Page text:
Apprentice baker at Yoremiz in Beyoglu
At the bottom of the street where we stayed was a fantastic looking bakery that caught my eye every time we passed.
A large wood fired oven was surrounded by a horseshoe of marble slaps. Each morning the bakers were dusting their marble benches liberally with semonlina and then kneading and shaping the dough. Batches of lavas would be placed in the oven and once cooked they were piled up ready to be collected.
Master baker working the brick oven
On my final day in Beyoglu I couldn't resist any longer and visited the Yoremiz bakery for a late lunch.
I don't think they get many camera wielding Englishmen in the bakery. I was an oddity to say the least. With the lunch rush over I was the only customer in the shop and it wasn't until the cheeky apprentice beckoned me to take his photo that the ice was finally broken.
Slowly the other bakers warmed to me and realised that I was interested in bread making, demonstrating to me how they shaped the lavash before they placed them in the oven.
Kasarli Kiymali - meat with cheese pide
With a random point at the printed menu on the wall I ordered a Kasarli Kiymali, a meat with cheese pide. A thin smear of lamb and beef mince spiced with red pepper paste was placed on the dough, topped with white cheese, the edges folded over and then it was placed in the oven.
I was surprised how long the pide was baked for. It clearly operates at a lot cooler temperature than the wood fired pizza ovens I was expecting it to be similar to.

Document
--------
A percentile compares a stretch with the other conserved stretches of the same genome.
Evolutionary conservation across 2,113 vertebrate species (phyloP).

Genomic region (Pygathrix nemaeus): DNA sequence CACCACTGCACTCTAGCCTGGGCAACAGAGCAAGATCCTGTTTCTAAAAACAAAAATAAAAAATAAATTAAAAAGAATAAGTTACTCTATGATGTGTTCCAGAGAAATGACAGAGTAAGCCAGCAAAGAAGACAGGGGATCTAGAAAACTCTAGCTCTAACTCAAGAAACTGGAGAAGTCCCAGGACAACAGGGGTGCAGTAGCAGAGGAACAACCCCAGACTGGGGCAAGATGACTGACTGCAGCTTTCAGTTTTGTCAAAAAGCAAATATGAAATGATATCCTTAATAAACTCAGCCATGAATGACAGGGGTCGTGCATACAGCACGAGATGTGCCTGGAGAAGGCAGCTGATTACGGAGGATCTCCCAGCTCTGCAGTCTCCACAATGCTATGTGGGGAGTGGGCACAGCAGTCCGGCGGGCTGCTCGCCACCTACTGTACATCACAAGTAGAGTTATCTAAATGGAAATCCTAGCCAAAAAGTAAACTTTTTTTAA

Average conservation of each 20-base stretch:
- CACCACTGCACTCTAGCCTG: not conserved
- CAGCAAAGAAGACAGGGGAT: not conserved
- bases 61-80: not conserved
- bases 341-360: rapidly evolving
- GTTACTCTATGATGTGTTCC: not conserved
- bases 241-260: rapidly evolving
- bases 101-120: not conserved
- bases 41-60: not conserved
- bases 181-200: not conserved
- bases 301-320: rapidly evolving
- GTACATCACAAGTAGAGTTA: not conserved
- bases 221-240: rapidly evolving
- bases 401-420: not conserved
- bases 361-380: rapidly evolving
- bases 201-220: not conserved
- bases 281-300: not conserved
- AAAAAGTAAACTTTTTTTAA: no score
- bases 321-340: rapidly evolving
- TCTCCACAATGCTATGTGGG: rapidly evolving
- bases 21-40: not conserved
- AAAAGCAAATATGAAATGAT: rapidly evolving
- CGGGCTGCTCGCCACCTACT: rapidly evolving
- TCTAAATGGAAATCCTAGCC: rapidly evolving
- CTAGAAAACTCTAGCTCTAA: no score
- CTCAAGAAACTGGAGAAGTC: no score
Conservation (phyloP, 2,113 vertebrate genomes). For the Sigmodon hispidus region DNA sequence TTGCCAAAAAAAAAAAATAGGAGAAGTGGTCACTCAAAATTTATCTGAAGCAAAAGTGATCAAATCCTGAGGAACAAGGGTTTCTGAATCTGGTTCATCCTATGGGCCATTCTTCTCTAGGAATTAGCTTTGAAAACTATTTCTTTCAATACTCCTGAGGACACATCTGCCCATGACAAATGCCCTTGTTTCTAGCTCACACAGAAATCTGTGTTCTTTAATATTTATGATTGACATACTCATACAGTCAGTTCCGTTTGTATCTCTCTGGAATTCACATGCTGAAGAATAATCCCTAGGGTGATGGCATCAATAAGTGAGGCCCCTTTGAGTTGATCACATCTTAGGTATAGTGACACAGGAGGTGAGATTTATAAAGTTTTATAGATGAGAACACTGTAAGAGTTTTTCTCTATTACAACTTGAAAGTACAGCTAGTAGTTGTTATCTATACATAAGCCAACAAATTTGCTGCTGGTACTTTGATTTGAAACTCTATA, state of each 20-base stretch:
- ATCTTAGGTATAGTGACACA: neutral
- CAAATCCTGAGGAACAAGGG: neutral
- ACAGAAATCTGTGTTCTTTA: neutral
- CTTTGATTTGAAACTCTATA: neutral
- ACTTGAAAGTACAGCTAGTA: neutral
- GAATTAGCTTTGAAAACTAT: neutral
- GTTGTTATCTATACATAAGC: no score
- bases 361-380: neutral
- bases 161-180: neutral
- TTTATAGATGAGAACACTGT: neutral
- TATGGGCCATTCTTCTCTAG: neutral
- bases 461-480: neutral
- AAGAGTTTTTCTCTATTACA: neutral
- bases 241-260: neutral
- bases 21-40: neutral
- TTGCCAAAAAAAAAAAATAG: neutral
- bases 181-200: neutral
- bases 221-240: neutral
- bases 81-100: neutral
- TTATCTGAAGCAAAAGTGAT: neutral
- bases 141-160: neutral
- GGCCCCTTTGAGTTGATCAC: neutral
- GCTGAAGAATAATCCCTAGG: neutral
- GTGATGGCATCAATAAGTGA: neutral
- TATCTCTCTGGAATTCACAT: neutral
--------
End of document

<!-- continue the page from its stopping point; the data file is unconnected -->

When the pide came out of the oven it was left to cool for a few minutes and then cut, stacked, wrapped and given to me to take away.
Cnr or Kumbarachi Cadesi and Luleci Hendek Cadesi
An usta at work
The second pide shop I visited was part of the Istanbul Eats Walking Tour that I took while on holiday.
Mavi Halic Pidecisi is located on a busy pedestrianised street close to the spice market. This baker certainly wasn't shy about having his photo taken and was quite happy to show off his skills to the camera.
It wasn't quite a intriguing to see someone work and shape the dough a second time round. But this time I managed to get involved!
The baker beckoned for Kish to touch some of the dough. Momentarily unsure if I should hold back, I overcame my hesitation and dived in to see if I could shape a pide. I tried my best to copy our host as he worked at light speed. It was a smooth and elastic dough, but my pizza shaping skills have never been that good.
Pide baking in the oven
I got the pide to around two thirds of the size it should be and stopped for fear of tearing the dough. My companions on the tour were laughing at my rather feeble effort so I got stuck in again, and although putting a small tear in the dough, I got it to the right size.
The baker left my dough sitting on the marble slap for an uncomfortably long time and I thought he was going to throw it out as soon as we'd left! However, he turned it into a cheese pide ready to sell to a lucky customer. I'm sure it would have been the best thing the luck punter ate all day.
My cheese pide
Mavi Halic Pidecisi
View Istanbul July 2012 in a larger map Key: Yellow sights. Green visited on the Istanbul Eats food tour. Red eaten at and reviewed (outside of the food tour). Blue places stayed.